Teens and Cough Medicine Abuse

Over-the-counter (OTC) cough and cold medicines are safe and effective when they’re used as directed. But taking too much of them -- on purpose or by accident -- can make you feel high. That can lead some people to abuse them.

Before the FDA outlawed codeine in cough medicines in the 1970s, OTC cough medicines created a cheap and effective high. A substance called dextromethorphan (DXM) replaced codeine in cough medicines. At very high doses, it can mimic the effects of illegal drugs like PCP and ketamine.

Teens are more likely to abuse cough medicines because they can get them easily and without a prescription. What’s more, kids can learn where to buy the drug and how to use it to get high online.

You might not think twice if you find these meds in your teen’s book bag, but you should be aware of their potential for abuse.

How Much Is Too Much?

A safe dose of products with DXM is usually 15 to 30 milligrams over the course of 24 hours. It usually takes more than 10 times that amount to make you high.

There are usually several stages of DXM intoxication, depending on how much you take. Effects can range from a mild “buzz,” to an “out-of-body” feeling, to hallucinations, paranoia, and aggression. They can last anywhere from 30 minutes to 6 hours after you take the drug.

If you take that much and then get very active, your body can overheat and you might get a dangerously high fever. This is especially a problem for teens who go to dance clubs, where they can be sold DXM that looks like illegal club drugs such as PCP. When you take DXM with other drugs, or alcohol, it raises the odds of trouble.

DXM is usually found in medicines that have other ingredients to fight colds. Taking high doses of pseudoephedrine (a decongestant), acetaminophen (a pain reliever), and antihistamines (a remedy for sneezing and a runny nose) along with DXM can cause other health problems, such as:


Know the Warning Signs

Your teen might be abusing cough medicines if:

  • You find empty boxes or blister packs of cold medicine at home or school.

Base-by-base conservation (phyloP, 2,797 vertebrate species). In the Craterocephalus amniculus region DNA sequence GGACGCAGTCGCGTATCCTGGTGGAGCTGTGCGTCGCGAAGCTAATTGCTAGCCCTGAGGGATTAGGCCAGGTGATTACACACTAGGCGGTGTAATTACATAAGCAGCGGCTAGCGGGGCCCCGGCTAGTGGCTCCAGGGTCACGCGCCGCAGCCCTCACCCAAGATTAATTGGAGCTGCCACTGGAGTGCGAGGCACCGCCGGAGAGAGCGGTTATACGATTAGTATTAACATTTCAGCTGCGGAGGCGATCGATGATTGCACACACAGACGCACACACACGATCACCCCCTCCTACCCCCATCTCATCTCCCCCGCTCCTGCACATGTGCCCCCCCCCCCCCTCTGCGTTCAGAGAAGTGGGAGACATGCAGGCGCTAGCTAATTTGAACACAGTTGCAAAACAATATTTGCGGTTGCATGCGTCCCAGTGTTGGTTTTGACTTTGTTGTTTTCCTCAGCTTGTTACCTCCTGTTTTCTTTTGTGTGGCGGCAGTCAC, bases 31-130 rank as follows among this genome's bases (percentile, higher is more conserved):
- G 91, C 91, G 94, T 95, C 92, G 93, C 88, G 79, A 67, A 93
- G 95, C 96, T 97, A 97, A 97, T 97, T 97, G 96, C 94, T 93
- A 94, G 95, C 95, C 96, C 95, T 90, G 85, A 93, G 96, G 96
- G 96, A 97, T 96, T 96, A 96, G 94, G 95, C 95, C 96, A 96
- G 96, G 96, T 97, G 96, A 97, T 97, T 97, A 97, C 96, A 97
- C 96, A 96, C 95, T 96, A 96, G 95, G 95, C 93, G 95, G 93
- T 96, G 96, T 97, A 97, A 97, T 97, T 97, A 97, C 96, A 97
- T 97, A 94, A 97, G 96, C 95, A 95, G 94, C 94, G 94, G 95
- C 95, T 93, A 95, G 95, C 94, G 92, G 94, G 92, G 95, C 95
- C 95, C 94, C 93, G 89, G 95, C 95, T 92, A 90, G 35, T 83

• Cough or cold medicines go missing from your household.
  • You overhear your teen using terms such as “skittles,” “robo-tripping,” “triple-C,” or “dexing” -- all slang for DXM abuse.
  • Their friends become unfamiliar to you, their grades fall, or they lose interest in favorite activities.
  • They get unexpected online purchases at home.

As with most things regarding your children, you’re the first line of defense. Studies show teens are half as likely to misuse drugs if their parents talk to them about the risks. Because DXM products are sold legally without a prescription, many teens mistakenly believe those medicines have few dangers.

What Parents Can Do

DXM abuse by teens is down by nearly half during the last decade or so. Still, about 1 in 30 teens say they use DXM to get high, and 1 in 4 know someone who does. Some makers of OTC medicines with DXM have put labels on their packaging warning about the potential for abuse. And, as of 2018, 16 states have banned the sale of meds with DXM to minors.

To help keep your children from abusing these medicines:

  • Store them safely.
  • Buy them only when you need them.
  • Keep an eye on what your child does online.

Be proactive. Make sure your child knows the dangers of misusing OTC medicines. They might listen to you more than you think.

WebMD Medical Reference Reviewed by Amita Shroff, MD on March 22, 2019



Consumer Healthcare Products Association et al: “Stop Medicine Abuse.”

Drug Enforcement Administration: “Dextromethorphan.”

KidsHealth from Nemours: “Cough and Cold Medicine Abuse.”

Monitoring the Future: “National Survey Results on Drug Use, 1975-2017.”

National Institute on Drug Abuse: “Over-the-Counter Medicines.”

National Institute on Drug Abuse for Teens: “Cough and Cold Medicine (DXM and Codeine Syrup).”

Retail Leader: “Another State Bans Minors from Buying Cough Syrup.”

Substance Abuse and Rehabilitation: “Antitussives and Substance Abuse.”

Substance Abuse Treatment, Prevention, and Policy: “Dextromethorphan: A Case Study on Addressing Abuse of a Safe and Effective Drug.”

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